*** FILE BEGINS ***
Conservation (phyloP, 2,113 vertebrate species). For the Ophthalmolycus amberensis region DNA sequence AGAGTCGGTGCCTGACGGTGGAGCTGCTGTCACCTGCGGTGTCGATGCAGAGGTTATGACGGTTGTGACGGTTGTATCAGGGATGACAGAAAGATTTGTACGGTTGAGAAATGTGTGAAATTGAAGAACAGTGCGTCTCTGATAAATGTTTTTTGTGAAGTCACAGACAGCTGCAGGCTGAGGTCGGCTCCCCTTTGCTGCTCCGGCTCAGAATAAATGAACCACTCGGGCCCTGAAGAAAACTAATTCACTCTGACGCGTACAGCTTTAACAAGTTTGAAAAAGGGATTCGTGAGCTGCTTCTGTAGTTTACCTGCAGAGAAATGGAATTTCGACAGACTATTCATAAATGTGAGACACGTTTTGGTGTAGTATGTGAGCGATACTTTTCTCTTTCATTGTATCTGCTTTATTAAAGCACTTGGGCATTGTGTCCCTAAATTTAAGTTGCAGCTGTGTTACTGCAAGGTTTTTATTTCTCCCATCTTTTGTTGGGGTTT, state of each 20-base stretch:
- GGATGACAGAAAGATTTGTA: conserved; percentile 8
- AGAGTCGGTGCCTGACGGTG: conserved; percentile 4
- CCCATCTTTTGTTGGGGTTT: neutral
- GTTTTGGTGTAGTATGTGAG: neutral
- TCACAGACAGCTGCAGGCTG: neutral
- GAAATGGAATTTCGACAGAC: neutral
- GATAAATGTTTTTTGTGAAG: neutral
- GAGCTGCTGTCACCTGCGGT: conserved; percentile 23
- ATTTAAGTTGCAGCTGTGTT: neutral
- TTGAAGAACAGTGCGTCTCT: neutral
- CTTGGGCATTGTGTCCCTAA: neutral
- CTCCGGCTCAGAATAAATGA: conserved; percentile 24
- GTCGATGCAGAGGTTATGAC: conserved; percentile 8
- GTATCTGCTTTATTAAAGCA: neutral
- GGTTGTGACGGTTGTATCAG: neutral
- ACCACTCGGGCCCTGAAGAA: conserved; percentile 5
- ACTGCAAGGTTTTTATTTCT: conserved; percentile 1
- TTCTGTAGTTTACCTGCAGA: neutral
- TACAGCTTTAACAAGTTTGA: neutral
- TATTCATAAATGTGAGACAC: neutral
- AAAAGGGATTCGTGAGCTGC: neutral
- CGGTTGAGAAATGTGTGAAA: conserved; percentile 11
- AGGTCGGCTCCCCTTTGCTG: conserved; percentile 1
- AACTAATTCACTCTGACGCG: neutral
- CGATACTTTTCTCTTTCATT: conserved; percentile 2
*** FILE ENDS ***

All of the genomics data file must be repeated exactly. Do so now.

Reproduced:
Conservation (phyloP, 2,113 vertebrate species). For the Ophthalmolycus amberensis region DNA sequence AGAGTCGGTGCCTGACGGTGGAGCTGCTGTCACCTGCGGTGTCGATGCAGAGGTTATGACGGTTGTGACGGTTGTATCAGGGATGACAGAAAGATTTGTACGGTTGAGAAATGTGTGAAATTGAAGAACAGTGCGTCTCTGATAAATGTTTTTTGTGAAGTCACAGACAGCTGCAGGCTGAGGTCGGCTCCCCTTTGCTGCTCCGGCTCAGAATAAATGAACCACTCGGGCCCTGAAGAAAACTAATTCACTCTGACGCGTACAGCTTTAACAAGTTTGAAAAAGGGATTCGTGAGCTGCTTCTGTAGTTTACCTGCAGAGAAATGGAATTTCGACAGACTATTCATAAATGTGAGACACGTTTTGGTGTAGTATGTGAGCGATACTTTTCTCTTTCATTGTATCTGCTTTATTAAAGCACTTGGGCATTGTGTCCCTAAATTTAAGTTGCAGCTGTGTTACTGCAAGGTTTTTATTTCTCCCATCTTTTGTTGGGGTTT, state of each 20-base stretch:
- GGATGACAGAAAGATTTGTA: conserved; percentile 8
- AGAGTCGGTGCCTGACGGTG: conserved; percentile 4
- CCCATCTTTTGTTGGGGTTT: neutral
- GTTTTGGTGTAGTATGTGAG: neutral
- TCACAGACAGCTGCAGGCTG: neutral
- GAAATGGAATTTCGACAGAC: neutral
- GATAAATGTTTTTTGTGAAG: neutral
- GAGCTGCTGTCACCTGCGGT: conserved; percentile 23
- ATTTAAGTTGCAGCTGTGTT: neutral
- TTGAAGAACAGTGCGTCTCT: neutral
- CTTGGGCATTGTGTCCCTAA: neutral
- CTCCGGCTCAGAATAAATGA: conserved; percentile 24
- GTCGATGCAGAGGTTATGAC: conserved; percentile 8
- GTATCTGCTTTATTAAAGCA: neutral
- GGTTGTGACGGTTGTATCAG: neutral
- ACCACTCGGGCCCTGAAGAA: conserved; percentile 5
- ACTGCAAGGTTTTTATTTCT: conserved; percentile 1
- TTCTGTAGTTTACCTGCAGA: neutral
- TACAGCTTTAACAAGTTTGA: neutral
- TATTCATAAATGTGAGACAC: neutral
- AAAAGGGATTCGTGAGCTGC: neutral
- CGGTTGAGAAATGTGTGAAA: conserved; percentile 11
- AGGTCGGCTCCCCTTTGCTG: conserved; percentile 1
- AACTAATTCACTCTGACGCG: neutral
- CGATACTTTTCTCTTTCATT: conserved; percentile 2